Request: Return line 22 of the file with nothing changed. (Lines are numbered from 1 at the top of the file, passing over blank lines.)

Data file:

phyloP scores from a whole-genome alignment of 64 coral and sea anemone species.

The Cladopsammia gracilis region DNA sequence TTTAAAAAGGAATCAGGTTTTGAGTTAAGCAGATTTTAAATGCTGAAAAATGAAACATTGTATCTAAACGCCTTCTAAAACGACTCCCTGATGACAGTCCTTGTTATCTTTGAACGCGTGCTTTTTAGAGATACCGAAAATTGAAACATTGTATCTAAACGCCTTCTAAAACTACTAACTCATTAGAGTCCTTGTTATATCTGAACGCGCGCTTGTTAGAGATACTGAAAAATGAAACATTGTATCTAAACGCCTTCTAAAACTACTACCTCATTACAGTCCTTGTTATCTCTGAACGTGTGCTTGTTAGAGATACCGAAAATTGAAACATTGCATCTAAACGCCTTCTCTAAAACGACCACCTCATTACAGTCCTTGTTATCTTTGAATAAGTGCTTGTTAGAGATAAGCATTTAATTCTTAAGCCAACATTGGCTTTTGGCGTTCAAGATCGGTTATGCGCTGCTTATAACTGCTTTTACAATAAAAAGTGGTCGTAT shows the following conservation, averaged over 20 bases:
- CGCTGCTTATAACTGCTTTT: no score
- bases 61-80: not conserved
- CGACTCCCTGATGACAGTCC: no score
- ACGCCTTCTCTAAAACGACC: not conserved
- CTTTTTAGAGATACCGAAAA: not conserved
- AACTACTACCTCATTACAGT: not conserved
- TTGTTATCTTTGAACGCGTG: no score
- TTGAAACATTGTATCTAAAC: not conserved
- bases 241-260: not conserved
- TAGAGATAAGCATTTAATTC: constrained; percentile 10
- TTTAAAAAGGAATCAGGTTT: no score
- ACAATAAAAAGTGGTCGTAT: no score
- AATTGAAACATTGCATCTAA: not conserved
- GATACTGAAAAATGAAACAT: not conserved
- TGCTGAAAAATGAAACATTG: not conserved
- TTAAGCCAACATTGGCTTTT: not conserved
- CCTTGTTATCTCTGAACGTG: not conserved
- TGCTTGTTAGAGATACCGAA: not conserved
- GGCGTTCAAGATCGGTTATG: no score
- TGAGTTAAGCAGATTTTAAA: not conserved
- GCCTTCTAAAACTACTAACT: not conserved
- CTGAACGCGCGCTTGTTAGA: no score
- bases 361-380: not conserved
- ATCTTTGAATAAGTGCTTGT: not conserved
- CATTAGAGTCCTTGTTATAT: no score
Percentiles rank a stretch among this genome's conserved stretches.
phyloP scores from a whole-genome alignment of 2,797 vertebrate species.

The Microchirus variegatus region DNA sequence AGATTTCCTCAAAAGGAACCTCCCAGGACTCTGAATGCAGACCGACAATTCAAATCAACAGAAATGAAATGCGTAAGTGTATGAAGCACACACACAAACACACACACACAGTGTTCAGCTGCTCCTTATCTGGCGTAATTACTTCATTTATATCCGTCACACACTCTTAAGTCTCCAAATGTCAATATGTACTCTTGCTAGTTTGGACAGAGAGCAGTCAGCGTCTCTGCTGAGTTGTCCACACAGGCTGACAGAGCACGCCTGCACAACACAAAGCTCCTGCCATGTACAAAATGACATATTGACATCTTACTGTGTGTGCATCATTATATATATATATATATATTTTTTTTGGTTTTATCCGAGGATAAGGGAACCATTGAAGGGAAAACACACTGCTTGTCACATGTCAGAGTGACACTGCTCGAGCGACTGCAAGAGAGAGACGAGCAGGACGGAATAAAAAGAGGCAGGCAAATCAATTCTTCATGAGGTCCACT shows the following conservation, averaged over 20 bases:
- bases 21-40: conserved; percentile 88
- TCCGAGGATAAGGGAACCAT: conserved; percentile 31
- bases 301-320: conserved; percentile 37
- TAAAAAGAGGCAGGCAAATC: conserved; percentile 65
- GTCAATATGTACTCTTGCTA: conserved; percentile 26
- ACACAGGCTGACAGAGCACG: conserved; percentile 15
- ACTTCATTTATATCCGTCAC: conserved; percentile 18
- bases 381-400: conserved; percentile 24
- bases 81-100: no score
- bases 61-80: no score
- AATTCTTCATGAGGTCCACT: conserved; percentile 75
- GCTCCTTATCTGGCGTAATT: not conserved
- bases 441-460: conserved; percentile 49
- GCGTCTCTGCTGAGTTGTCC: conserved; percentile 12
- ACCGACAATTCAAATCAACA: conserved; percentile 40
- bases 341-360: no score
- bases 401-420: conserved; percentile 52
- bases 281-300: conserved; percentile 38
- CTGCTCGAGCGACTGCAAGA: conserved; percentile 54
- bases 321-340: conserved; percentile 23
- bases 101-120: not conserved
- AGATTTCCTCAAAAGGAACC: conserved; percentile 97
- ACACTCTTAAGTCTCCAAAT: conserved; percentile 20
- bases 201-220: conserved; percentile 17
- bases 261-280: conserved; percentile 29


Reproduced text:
- TGAGTTAAGCAGATTTTAAA: not conserved